The longer you leave the wine on lees the more you add complexity, and also the more you build up the ageing potential. If you do disgorgement right then the more ageing potential the wine has, he says. I think it is a microoxygenation that works like a vaccination, but this is just my idea. I am not good at chemistry, but Champagnes kept on their lees for a long time tend to stay in good shape for longer.


Champagne Mot et Chandon Brut Imperial NV
This is the second bottling based on 2010, with a July 2013 disgorgment. Subtle toast, nuts and pears on the nose with bright citrus fruit on the palate. Lively and has a bit of complexity and precision. 88/100

Champagne Mot et Chandon Vintage 2006
Disgorged March 2013 (this will be the first time that the disgorgement date is on all the bottles). 42% Chardonnay, 39% Pinot Noir, 19% Pinot Meunier. Fruity and rich with peach, pear and spice nose,together with some nice toastiness. The palate is fresh with nice subtle toast notes and citrus and white peach fruit. Nicely complex with lovely mouthfeel, this is a bit of a bargain. 93/100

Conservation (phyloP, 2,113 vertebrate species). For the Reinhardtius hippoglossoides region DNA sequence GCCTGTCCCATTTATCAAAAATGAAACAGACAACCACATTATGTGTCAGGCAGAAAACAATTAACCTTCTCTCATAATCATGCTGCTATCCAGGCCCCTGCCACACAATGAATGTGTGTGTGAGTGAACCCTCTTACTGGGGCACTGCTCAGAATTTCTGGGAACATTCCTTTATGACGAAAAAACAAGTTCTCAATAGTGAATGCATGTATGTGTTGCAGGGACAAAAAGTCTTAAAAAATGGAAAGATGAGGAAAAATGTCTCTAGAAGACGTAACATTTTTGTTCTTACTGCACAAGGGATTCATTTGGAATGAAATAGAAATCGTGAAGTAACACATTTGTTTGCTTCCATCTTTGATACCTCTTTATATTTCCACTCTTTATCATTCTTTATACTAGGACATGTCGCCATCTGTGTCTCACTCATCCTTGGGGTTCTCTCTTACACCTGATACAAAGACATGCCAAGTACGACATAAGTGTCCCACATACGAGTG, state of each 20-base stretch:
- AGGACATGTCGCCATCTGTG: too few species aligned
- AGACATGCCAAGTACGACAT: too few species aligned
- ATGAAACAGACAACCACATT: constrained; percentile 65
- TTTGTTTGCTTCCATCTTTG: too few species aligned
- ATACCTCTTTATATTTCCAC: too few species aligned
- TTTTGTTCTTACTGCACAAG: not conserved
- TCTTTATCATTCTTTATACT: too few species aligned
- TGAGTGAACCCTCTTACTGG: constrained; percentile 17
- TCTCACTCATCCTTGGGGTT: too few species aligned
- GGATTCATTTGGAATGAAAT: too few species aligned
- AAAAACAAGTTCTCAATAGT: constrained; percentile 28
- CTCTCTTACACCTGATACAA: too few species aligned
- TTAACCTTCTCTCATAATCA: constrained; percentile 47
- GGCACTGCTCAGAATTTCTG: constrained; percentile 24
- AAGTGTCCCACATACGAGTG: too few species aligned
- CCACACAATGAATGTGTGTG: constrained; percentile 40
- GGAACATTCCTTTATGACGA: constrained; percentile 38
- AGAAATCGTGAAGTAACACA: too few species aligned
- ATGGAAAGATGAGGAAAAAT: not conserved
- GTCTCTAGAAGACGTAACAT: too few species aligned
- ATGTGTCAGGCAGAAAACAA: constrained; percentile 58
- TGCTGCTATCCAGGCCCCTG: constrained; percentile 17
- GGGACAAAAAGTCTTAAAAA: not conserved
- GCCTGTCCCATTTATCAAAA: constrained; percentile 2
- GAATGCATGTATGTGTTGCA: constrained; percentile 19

1999 was similar in some ways to 2006, but the Meunier was much riper. Big harvest of 19 tons/hectare.

Champagne Mot et Chandon Vintage 1999
38%Pinot Noir, 31& Chardonnay, 31% Pinot Meunier. Disgorged 2008, 6 g/l dosage. Full yellow colour. Sweet toast and citrus nose leads to a powerful palate with a hint of mushroom and umami savouriness. Rich toasty, peach and pear notes, but this is still focused and fresh with a sweet vanilla/brioche character, as well as crme brulee. 93/100

Champagne Mot et Chandon Vintage 1985 (from magnum)
Higher in acidity, 8.7 g/l, plus more Pinot Noir (50%, with a quarter each of the other varieties. Low yielding year of 7/tons/ha because of winter frosts that killed lots of vines. Disgorged in 2002 after 17 years on the lees. Lively, fruity and appley with herbs and spices. Tangy, citrussy and bright with brightness and precision. Concentrated, showing notes of figs, herbs and subtle whisky, as well as vanilla and toast richness. This has a nice savoury edge. 94/100

See also:

Champagne Charles Heidsieck
Taittinger Comtes de Champagne vertical
Focus on Grower Champagnes

Wines tasted 01/14